In the din of companies and brands shouting about the good they’re doing, ‘purposewash’ is overtaking ‘greenwash’ as the default accusation of corporate hypocrisy. 30 years ago, Chevron were one of the first accused of greenwash after a series of ads purporting to show their environmental stewardship commitment. ‘People Do’ showed employees protecting bears, butterflies, sea turtles and other cuddlies, but the campaign was attacked by environmentalists for glossing over the damage inflicted by Chevron operations on those creatures’ habitats.
Last March, State Street, an investment firm, unveiled a ‘Fearless Girl’ statue on Wall Street. It did so in part to market its SHE fund (that invests only in companies committed to gender diversity) and to mark its intention to vote against corporate boards that did not act to improve gender diversity. Unfortunately for State Street, these moves were at odds with the reality of the firm in the eyes of campaigners for gender diversity, and the firm had to pay out a $5 million settlement over allegations of unequal pay.
Making a show of doing good therefore carries some risk for businesses. It can invite scrutiny of the totality of your impacts – do all your operations live to the positive environmental stories you’re sharing? Do all processes reflect your fine words on diversity? It helps to be transparent about where you are on the journey. ‘We recognise we’re not perfect yet, but here’s an example of where we believe we’re getting it right, and here’s our commitment to taking this to all aspects of our business’. This acknowledgement of vulnerability is appropriate for the complexity you’re tackling. It also helps to understand the difference between ‘swords and shields’ – what are the things you are doing that are creating incremental good (which you can shout about), and which are the things where you are doing less bad (important, but less cause for proactive communication).
But there’s another approach: focus more on the ‘doing well’ than the ‘doing good’ side of the story. We see this in the gender diversity narrative, with firms saying greater gender diversity improves decision-making at board level and performance. That’s not to say that the ethical side of the issue isn’t important; rather that businesses can be more credible when talking in commercial terms – and focusing on ‘doing well’ can embed progressive practices more rapidly.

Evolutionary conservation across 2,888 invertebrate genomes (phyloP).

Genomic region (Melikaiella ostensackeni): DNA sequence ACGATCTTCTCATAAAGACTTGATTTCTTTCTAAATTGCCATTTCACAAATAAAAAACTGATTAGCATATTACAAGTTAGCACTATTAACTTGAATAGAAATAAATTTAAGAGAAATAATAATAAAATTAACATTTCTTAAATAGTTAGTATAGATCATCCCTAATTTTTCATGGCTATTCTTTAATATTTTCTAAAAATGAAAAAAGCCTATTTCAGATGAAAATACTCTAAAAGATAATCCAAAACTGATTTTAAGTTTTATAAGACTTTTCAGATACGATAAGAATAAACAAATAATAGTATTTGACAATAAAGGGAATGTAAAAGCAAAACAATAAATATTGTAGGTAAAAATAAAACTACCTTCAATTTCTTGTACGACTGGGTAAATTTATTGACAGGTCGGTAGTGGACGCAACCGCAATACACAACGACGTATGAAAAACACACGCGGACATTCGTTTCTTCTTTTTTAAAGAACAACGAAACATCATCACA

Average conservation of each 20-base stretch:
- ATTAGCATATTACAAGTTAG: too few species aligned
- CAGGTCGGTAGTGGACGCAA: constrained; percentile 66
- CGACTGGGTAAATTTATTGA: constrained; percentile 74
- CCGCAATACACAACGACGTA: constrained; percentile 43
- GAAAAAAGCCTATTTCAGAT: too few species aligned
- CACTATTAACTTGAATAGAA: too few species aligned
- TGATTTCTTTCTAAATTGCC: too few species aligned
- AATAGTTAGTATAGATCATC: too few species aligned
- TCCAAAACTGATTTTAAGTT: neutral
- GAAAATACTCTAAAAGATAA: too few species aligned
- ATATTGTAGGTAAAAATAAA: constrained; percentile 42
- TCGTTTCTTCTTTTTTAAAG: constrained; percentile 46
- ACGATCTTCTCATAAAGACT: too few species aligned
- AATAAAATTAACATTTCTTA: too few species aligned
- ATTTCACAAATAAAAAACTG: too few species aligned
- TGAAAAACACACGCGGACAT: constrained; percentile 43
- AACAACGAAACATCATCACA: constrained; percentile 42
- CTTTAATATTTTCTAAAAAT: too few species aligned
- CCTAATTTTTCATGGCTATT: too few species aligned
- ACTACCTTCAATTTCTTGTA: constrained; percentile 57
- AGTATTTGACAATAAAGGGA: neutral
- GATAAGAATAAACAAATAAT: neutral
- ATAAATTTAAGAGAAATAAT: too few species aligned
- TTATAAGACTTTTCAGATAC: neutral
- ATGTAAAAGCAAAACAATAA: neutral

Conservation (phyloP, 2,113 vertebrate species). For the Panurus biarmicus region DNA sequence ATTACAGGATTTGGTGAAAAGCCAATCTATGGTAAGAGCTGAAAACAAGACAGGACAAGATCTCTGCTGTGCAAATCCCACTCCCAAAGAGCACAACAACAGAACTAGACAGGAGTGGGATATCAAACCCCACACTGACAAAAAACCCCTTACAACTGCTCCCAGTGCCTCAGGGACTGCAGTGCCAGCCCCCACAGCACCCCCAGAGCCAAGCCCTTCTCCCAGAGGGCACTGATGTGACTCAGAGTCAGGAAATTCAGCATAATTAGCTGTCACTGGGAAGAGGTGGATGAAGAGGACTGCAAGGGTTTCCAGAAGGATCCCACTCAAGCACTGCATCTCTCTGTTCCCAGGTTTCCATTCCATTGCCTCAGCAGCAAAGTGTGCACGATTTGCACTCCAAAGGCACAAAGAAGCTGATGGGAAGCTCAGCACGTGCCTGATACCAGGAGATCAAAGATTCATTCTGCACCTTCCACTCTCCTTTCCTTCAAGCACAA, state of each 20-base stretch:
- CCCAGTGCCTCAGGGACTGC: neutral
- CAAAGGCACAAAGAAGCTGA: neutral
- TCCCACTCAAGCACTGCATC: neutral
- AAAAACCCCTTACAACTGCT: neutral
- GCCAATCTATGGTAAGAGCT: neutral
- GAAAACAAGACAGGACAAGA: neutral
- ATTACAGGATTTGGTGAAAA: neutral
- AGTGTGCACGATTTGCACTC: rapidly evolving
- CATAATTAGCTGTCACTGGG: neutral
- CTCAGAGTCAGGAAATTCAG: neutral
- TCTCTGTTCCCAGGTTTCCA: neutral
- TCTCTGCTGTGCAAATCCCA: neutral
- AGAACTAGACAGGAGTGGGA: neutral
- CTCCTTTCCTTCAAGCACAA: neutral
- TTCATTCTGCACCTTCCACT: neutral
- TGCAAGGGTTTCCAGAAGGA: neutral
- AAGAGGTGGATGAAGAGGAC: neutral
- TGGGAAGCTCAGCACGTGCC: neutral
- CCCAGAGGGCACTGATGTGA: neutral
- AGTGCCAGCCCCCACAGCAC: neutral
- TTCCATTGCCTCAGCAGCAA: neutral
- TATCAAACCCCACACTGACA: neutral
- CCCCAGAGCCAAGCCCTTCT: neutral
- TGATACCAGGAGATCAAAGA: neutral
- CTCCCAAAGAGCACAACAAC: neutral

The ‘doing well’ argument was boosted last month with the publication of ‘Larry’s Letter’. Larry Fink is the chairman and CEO of Blackrock, the world’s largest money management firm with more than $6 trillion in assets under management. CEOs and CFOs worldwide pay attention to what he says. His 2018 letter to CEOs highlighted the investment choices his firm would make: “Society is demanding that companies, both public and private, serve a social purpose. To prosper over time, every company must not only deliver financial performance, but also show how it makes a positive contribution to society.” And if that wasn’t clear enough, “Without a sense of purpose, no company, either public or private, can achieve its full potential. It will ultimately lose the license to operate from key stakeholders … And ultimately, that company will provide subpar returns.”
Business leaders at the World Economic Forum in Davos pounced on the letter, using it as argument against prioritising short-term numbers over long-term strategy: “Finance and accounting has trumped strategy excessively….A bunch of number-crunchers put out a spreadsheet and think that is strategy,” (Indra Nooyi of PepsiCo) and that the letter would “spark change in the financial community” (Carlos Ghosn of Renault-Nissan-Mitsubishi).
Behind this shift in investment strategy are ‘doing well’ arguments that businesses should make to explain their actions, rather than slick advertising or statue stunts: we are reducing our environmental impacts to save costs and preserve our licence to operate; we promote diversity to improve performance; we invest in social causes to win customers over. Identifying these ‘doing well’ drivers – and we work with clients on a matrix of four key business drivers – is critical to landing social purpose inside businesses.
It may sound cynical to translate ‘doing good’ into such commercial self-interest, but it’s closer to the truth of decision-making in business. What is unquestionably cynical is to limit social purpose to a marketing campaign without embedding it across the business. And this necessitates that the business case for change is stronger than the status quo.
The ‘do gooders’ have called out ‘purposewash’ because it’s hypocritical. The ‘do wellers’ now have it in their sights because it’s not enough. Purpose must go beyond marketing to the heart of business strategy if we are to see the change the planet and its peoples need, and which businesses need to prosper in this new reality. Celebrate the business case as much as the ethical imperative. Step forward ‘do wellers’.